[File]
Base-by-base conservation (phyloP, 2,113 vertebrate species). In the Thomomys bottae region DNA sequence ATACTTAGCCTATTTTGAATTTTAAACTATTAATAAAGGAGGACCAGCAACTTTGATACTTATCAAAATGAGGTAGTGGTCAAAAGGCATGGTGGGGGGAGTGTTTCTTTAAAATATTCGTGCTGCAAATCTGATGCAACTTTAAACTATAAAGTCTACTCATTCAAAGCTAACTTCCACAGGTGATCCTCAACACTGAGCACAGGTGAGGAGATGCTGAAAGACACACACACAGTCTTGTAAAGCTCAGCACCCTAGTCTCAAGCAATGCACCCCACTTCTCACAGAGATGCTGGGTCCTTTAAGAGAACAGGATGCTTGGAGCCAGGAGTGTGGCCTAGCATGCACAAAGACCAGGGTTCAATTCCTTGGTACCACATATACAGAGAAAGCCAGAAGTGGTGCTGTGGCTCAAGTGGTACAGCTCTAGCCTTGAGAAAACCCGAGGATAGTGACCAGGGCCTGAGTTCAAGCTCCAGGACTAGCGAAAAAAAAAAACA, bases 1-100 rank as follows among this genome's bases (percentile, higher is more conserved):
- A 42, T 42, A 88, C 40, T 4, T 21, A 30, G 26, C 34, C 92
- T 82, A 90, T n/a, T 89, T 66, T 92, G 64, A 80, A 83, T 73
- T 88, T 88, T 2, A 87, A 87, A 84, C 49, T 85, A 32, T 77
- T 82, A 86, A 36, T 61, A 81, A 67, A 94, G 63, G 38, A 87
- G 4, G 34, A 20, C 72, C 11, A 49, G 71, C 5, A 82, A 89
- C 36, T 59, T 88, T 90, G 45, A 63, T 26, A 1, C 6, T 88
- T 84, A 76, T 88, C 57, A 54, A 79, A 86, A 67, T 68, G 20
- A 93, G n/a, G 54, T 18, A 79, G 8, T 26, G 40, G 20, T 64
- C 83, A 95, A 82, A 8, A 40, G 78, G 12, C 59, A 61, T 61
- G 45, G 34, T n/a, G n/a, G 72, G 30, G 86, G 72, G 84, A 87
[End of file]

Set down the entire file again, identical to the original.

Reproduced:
Base-by-base conservation (phyloP, 2,113 vertebrate species). In the Thomomys bottae region DNA sequence ATACTTAGCCTATTTTGAATTTTAAACTATTAATAAAGGAGGACCAGCAACTTTGATACTTATCAAAATGAGGTAGTGGTCAAAAGGCATGGTGGGGGGAGTGTTTCTTTAAAATATTCGTGCTGCAAATCTGATGCAACTTTAAACTATAAAGTCTACTCATTCAAAGCTAACTTCCACAGGTGATCCTCAACACTGAGCACAGGTGAGGAGATGCTGAAAGACACACACACAGTCTTGTAAAGCTCAGCACCCTAGTCTCAAGCAATGCACCCCACTTCTCACAGAGATGCTGGGTCCTTTAAGAGAACAGGATGCTTGGAGCCAGGAGTGTGGCCTAGCATGCACAAAGACCAGGGTTCAATTCCTTGGTACCACATATACAGAGAAAGCCAGAAGTGGTGCTGTGGCTCAAGTGGTACAGCTCTAGCCTTGAGAAAACCCGAGGATAGTGACCAGGGCCTGAGTTCAAGCTCCAGGACTAGCGAAAAAAAAAAACA, bases 1-100 rank as follows among this genome's bases (percentile, higher is more conserved):
- A 42, T 42, A 88, C 40, T 4, T 21, A 30, G 26, C 34, C 92
- T 82, A 90, T n/a, T 89, T 66, T 92, G 64, A 80, A 83, T 73
- T 88, T 88, T 2, A 87, A 87, A 84, C 49, T 85, A 32, T 77
- T 82, A 86, A 36, T 61, A 81, A 67, A 94, G 63, G 38, A 87
- G 4, G 34, A 20, C 72, C 11, A 49, G 71, C 5, A 82, A 89
- C 36, T 59, T 88, T 90, G 45, A 63, T 26, A 1, C 6, T 88
- T 84, A 76, T 88, C 57, A 54, A 79, A 86, A 67, T 68, G 20
- A 93, G n/a, G 54, T 18, A 79, G 8, T 26, G 40, G 20, T 64
- C 83, A 95, A 82, A 8, A 40, G 78, G 12, C 59, A 61, T 61
- G 45, G 34, T n/a, G n/a, G 72, G 30, G 86, G 72, G 84, A 87